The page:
Medications: to measure the consumption of medications, the questionnaire standardized by Bertoldi and colleagues [24] will be used. The numbers and names of medications used by the participants will be recorded.

Blood and urine samples: will be collected after the participants have been under fasting conditions for 12 hours. Assays to determine serum levels of total cholesterol, HDL cholesterol, triglycerides, blood glucose, ultrasensitive C-reactive protein, hemoglobin and hematocrit will be performed. Protein and creatinine concentrations will be measured in urine samples. Proteinuria will be assayed using the colorimetric method, with pyrogallol red in a photometric device. Plasma and urinary creatinine will be analyzed by means of kinetics, Jaffe’s method with distilled water and using Roche reagent. Total cholesterol and HDL cholesterol will be measured by means of a colorimetric cholesterol esterase enzymatic method.

Ankle-arm index: this index will be measured with the patient in dorsal decubitus, as the mean of two systolic pressure measurements on the dominant brachial artery (right arm for right-handed individuals and left arm for left-handed individuals), to obtain the proximal pressure; and on the posterior tibial of the ipsilateral leg to obtain the distal pressure [25]. These measurements will be made, respectively, by means of a sphygmomanometer and the Microem DV10 portable vascular Doppler ultrasound equipment (ANVISA/MS registration no. 10301810012). The index is then obtained as the ratio between the distal and proximal pressures.

In addition to these variables, physical activity before and after the intervention will be quantified. Physical activity practice during leisure time and as a means of transport will be evaluated using the long version of the International Physical Activity Questionnaire (IPAQ) [26]. This outcome will assess the sustainability of the intervention in the intervention group, eight weeks after the end of the programmed exercise sessions, in comparison with the level of physical activity in the control group at the same point in time.

Co-variables

At the baseline, in addition to data on sociodemographic, behavioral and anthropometric characteristics, length of time with the diagnosis of hypertension and laboratory parameters, information on the following factors will be gathered:

1. Medications:

a) Use of antihypertensive agents that block the angiotensin system (angiotensin-converting enzyme inhibitors and angiotensin receptor blockers) that may be associated with diminished progression of kidney disease;

b) Use of non-steroidal anti-inflammatory drugs, which, on the contrary, may increase the progression of chronic kidney disease.

c) Level of physical activity before the start of the study.

Quality control

The day-to-day progress of the study will be closely monitored by the coordinator, who will be available to resolve any queries that may arise over the course of the fieldwork. The physical exercise sessions of the intervention group will be monitored by a research assistant, who will record the names of those who are present, identify those who are absent and organize home visits within the next 24 hours after the session for the participants who did not attend. According to the reason for the absence, appropriate measures will be taken in order to ensure maximum adherence to the study among the participants.

Data colleting and analysis

Data will be double-entered into the Epi-Info software in order to make subsequent comparison and thus ensure greater data quality. Automatic data checking will be performed, at the time of data entry, using the check function of Epi-Info, in order to verify range and consistency. To identify and correct inconsistencies of coding, revision and data entry, data cleaning will be performed by obtaining the frequencies of the variables gathered, using the Stata 11.0 software. This software will also be used for the data analysis. A two-tailed significance level of 5 % will be used for all the analyses. The two groups will firstly be compared in terms of the frequencies of the independent variables (demographic, socioeconomic and behavioral factors and time since arterial hypertension was diagnosed), blood pressure levels, glomerular filtration rates and other dependent variables. All analyses will be conducted using intention to treat, i.e., each individual will be analyzed in the group to which he or she was initially allocated, independent of dropouts from the intervention group or any beginning of physical activity among members of the control group. Outcome variables (glomerular filtration rate and quality of life) will be compared in the two groups using T-test. We will use confidence intervals for estimating treatment effects.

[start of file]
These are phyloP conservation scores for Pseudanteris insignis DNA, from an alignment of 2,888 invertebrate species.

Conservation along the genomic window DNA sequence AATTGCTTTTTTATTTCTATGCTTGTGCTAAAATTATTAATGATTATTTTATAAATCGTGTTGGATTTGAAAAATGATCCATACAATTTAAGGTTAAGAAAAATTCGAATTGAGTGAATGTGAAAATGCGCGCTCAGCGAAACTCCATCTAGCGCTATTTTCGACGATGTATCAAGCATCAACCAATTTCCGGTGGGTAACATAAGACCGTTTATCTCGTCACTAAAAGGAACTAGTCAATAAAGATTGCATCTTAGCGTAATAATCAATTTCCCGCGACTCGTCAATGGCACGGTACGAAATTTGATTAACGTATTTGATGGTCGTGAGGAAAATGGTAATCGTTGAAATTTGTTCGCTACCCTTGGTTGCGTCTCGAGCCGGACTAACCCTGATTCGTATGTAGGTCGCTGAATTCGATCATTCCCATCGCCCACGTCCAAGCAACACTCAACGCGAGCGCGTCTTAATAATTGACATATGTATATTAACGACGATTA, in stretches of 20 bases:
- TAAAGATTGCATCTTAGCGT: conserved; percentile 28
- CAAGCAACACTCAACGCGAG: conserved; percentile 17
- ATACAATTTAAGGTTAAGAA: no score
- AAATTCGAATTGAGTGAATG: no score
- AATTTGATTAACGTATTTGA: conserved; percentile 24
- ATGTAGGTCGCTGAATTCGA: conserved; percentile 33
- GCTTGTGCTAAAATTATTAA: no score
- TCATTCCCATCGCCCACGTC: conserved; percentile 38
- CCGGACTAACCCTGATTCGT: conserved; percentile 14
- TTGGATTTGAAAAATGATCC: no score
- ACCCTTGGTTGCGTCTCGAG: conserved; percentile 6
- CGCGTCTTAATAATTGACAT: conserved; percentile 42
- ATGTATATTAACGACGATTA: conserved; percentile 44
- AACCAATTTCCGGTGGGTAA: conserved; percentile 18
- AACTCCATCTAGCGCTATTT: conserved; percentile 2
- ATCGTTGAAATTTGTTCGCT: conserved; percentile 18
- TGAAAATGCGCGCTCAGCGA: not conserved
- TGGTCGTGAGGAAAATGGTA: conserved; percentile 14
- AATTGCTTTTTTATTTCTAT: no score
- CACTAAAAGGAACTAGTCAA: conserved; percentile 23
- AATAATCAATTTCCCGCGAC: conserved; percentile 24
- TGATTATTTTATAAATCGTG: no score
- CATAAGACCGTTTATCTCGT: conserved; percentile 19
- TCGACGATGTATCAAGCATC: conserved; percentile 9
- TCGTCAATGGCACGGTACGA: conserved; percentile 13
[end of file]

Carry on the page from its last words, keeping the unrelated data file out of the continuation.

Ethical issues

The research ethics committee of the Federal University of Pelotas has approved this study. Likewise, the study has been authorized by the City Health Department and by the coordinators of the health care clinics involved in this study. The results from this study will be communicated to the Health Department of Pelotas and to the Regional Healthcare Coordination Office. Interviewees will be asked to give their written informed consent to their inclusion and will be assured of the right not to answer any part or the whole questionnaire, and their right to withdraw from the study at any time, without any onus on the participant or his/her family.

After the end of the study, if any benefits relating to the disease are found, we will offer the same activity under the same conditions to all participants in the study.

Competing interests

The authors declare there are no financial competing interests to declare in relation to this manuscript.

Authors’ contributions

FCB made substantial contributions to conception and design of the study. PH conceived the study, and participated in its design and coordination and helped to draft the manuscript. IS involved in drafting the manuscript and revising it critically for important intellectual content. GM participated in the design of the study. FBV is in charge of the exercise intervention. All authors read and approved the final manuscript.

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Pre-publication history

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http://www.biomedcentral.com/1471-2369/13/90/prepub